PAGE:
AI can be useful for many things, such as reducing the amount of human error with calculations, decisions, and predictions. However, there are some scary parts to AI as well. One of the biggest complaints that have been around since before artificial intelligence was created is that it would take away jobs and be harder for people to find work.
We are starting to see the repercussions of that, but not in the way most people expected. Currently, it seems like artists are the ones being hurt by AI the most.
What Is AI Art?
The description of AI art is pretty simple. It’s just the digital creation of photographs, paintings, and drawings that are completely done by artificial intelligence. There is a distinct difference between AI work and work done by a person on a digital device.
A person working on a screen to create artwork is still the artist. They are creating the artwork, planning the design, and putting in time and effort. Even tools like paint brushes that ease the time and reduce the workload are only tools, not AI assistance on an artwork.
However, art created based on the design of others, with no human involvement except maybe picking a subject for the AI to browse, is considered AI art. Still, it often lacks cohesion and definitely the heart and soul that goes into personalized artwork.
How Does AI Art Hurt Artists?
One of the biggest arguments is that AI systems steal artists’ work. The AI system works by taking the idea of what the person wants and scouring the internet to find something similar. Unfortunately, this sometimes makes the art look like an original work by another artist, complete with a signature.
However, there is a lot of debate on this. It isn’t as if the AI is directly taking a piece of artwork and copying it or combining a variety of different works into a big cut-and-paste art piece.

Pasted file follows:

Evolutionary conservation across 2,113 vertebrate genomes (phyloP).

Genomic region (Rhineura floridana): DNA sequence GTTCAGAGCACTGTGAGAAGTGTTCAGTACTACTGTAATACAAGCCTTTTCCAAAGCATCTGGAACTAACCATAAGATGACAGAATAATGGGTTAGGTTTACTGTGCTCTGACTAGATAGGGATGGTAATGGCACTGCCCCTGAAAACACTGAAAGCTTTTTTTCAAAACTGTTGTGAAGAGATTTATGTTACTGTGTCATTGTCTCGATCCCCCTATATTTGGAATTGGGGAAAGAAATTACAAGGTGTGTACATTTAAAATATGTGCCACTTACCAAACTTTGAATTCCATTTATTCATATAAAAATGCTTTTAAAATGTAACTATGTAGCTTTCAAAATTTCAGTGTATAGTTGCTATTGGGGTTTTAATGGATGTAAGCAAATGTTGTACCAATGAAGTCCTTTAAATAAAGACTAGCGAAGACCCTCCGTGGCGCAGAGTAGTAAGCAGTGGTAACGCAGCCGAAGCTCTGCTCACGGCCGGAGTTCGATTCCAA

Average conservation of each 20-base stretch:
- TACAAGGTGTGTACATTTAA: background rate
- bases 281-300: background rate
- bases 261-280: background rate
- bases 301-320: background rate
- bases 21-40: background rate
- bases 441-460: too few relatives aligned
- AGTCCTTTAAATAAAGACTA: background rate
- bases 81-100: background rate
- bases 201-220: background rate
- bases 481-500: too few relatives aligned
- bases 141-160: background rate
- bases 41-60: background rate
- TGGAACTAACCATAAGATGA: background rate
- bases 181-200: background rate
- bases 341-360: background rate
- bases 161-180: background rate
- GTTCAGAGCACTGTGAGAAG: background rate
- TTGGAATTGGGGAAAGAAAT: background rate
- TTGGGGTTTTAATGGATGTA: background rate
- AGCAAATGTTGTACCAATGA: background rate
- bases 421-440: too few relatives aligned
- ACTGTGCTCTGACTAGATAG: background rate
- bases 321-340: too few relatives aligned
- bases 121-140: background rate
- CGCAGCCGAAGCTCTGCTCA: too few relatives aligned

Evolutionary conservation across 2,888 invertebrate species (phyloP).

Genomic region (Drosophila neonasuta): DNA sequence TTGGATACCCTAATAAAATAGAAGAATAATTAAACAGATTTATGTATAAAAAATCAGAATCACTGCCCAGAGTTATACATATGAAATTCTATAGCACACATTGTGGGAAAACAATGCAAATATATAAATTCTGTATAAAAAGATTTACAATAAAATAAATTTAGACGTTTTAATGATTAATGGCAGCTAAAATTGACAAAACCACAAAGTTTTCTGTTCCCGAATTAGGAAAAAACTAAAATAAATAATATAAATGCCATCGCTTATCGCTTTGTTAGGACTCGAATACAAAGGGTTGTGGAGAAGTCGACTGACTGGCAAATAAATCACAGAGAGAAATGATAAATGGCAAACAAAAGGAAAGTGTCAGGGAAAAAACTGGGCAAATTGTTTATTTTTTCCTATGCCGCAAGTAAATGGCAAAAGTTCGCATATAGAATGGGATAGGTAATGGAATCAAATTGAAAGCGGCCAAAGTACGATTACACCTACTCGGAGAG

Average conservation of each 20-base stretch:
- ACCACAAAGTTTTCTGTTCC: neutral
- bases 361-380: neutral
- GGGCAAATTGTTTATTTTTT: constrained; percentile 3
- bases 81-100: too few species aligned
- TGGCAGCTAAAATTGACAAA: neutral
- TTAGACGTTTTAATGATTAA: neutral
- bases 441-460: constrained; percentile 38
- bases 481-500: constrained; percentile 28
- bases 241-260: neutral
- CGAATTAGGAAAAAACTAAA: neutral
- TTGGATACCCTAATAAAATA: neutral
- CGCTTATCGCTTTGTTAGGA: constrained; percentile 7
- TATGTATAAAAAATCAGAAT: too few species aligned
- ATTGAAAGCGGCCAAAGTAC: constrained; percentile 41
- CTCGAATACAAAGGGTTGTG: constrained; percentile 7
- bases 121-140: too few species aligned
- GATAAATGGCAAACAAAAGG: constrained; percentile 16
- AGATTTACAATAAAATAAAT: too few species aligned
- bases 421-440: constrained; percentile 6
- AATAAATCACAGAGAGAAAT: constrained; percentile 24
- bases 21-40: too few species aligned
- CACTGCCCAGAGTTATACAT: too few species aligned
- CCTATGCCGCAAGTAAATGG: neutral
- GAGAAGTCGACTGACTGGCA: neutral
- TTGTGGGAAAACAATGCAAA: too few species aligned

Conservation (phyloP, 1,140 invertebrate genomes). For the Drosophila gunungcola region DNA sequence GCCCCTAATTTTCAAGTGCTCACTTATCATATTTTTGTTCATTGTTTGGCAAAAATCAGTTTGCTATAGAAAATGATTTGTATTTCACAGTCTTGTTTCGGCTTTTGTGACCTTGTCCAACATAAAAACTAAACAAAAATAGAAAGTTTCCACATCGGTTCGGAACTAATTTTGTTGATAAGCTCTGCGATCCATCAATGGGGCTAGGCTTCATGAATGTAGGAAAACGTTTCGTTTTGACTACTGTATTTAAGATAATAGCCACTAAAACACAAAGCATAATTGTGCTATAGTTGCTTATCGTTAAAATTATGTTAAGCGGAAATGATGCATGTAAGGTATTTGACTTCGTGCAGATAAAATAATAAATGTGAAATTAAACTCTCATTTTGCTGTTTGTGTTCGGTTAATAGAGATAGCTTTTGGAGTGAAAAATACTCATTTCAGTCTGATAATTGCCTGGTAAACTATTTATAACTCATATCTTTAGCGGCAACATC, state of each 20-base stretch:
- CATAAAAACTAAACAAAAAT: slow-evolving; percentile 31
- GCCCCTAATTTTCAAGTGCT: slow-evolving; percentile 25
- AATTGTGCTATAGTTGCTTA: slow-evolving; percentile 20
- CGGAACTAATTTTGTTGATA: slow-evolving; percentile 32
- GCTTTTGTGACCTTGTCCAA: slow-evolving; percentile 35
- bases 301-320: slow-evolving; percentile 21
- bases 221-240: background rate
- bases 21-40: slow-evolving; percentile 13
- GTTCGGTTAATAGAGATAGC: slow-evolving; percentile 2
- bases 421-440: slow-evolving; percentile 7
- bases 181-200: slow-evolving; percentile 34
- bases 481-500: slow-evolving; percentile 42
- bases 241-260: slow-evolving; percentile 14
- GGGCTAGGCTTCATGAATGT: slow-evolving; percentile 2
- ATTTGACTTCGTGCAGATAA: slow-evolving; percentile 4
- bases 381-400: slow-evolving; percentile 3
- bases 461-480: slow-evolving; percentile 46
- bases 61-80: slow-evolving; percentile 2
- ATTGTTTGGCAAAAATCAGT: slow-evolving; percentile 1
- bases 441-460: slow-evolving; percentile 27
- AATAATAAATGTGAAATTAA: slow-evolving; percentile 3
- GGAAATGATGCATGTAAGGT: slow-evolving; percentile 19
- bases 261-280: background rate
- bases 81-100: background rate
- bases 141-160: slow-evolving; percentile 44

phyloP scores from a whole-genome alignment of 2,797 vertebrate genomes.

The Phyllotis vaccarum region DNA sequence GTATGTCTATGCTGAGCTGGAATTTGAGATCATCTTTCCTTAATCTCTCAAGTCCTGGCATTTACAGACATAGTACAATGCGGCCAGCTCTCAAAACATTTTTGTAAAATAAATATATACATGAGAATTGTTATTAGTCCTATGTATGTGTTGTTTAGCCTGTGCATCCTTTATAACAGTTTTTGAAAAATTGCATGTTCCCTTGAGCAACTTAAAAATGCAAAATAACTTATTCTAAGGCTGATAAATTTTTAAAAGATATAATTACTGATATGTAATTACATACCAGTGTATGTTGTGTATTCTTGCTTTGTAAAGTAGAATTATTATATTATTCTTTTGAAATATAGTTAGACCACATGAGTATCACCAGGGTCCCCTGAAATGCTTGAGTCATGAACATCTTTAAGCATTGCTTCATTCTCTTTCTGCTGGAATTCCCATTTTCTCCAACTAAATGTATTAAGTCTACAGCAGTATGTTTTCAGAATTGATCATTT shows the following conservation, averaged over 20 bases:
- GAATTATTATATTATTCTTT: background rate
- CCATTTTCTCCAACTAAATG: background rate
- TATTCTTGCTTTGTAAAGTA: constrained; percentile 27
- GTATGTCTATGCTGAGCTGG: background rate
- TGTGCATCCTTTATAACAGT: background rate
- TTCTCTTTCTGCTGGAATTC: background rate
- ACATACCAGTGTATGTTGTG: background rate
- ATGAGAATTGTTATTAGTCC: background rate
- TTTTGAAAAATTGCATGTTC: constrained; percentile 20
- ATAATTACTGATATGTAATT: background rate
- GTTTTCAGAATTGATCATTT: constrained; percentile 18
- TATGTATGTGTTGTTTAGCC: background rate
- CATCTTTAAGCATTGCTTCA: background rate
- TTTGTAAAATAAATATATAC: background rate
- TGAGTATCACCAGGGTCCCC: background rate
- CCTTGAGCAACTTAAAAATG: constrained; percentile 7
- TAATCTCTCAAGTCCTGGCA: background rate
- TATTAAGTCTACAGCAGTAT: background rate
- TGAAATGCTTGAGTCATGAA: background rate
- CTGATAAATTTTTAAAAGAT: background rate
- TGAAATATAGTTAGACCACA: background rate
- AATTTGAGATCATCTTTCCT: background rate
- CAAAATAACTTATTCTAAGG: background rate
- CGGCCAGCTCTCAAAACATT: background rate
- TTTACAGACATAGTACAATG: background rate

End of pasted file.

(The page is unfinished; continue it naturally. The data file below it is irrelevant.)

Essentially, what it is doing is using all the artworks in its database as references and building something from that information. Many people argue that it isn’t much different from one artist mimicking the style of another or trying to recreate a classic artwork. Even artists drawing their favorite TV or movie characters in their own image is a similar idea.
But it isn’t really what the AI is currently doing that is upsetting people. It is what it has the potential to do. Since AI can recreate and mimic art styles, there is the potential that it could eventually be designed to exactly replicate works from artists. This could seriously hurt artists, especially those trying to break into the art field.
Additionally, because AI art can be mass-produced and replicated easily, it’s much less likely that people will buy art made by people that take a long time. There will still be some art lovers that choose to have original works done, but it will cause the art world to take a big hit.
We have already started to see the implications in art fairs. For example, a Colorado State Fair had its annual art competition, and the winner was an AI piece, which caused a lot of anger and outrage.
Is There a Good Side to AI Entering the Art Industry?
Some people say there is a good side to AI entering the art industry. For example, it may force people to be more creative and unique with their work or to add more emotion and humanity to make it stand out.
It may also change the art game on what is considered art and add more art protections to safeguard people. Serious discussions on art ownership and originality may have to be called into play, which may add more protections for those artists submitting their art online only to have it stolen by other companies. So it could actually end up helping people.
There may also be a move toward original works, with those truly interested in art paying extra money for an original or a piece made by a human, which would cause a rise in profits for artists.
However, it’s hard to see what the future will bring because there is a lot of uncertainty, which makes many artists afraid of the future.
If you have the urge to see real art and travel to see all sorts of artworks from around the world, consider taking a cruise. All sorts of art-immersive cruises will take you around key ports and provide you with the opportunity to appreciate art while on the cruise.
Many of them start at prominent ports in the US, such as New York. If you don’t have a car or ride to the cruise ship, don’t worry, there are options for NYC cruise terminal transportation with nice, luxury vehicles so you can feel like an important art critic before you even step onto the ship.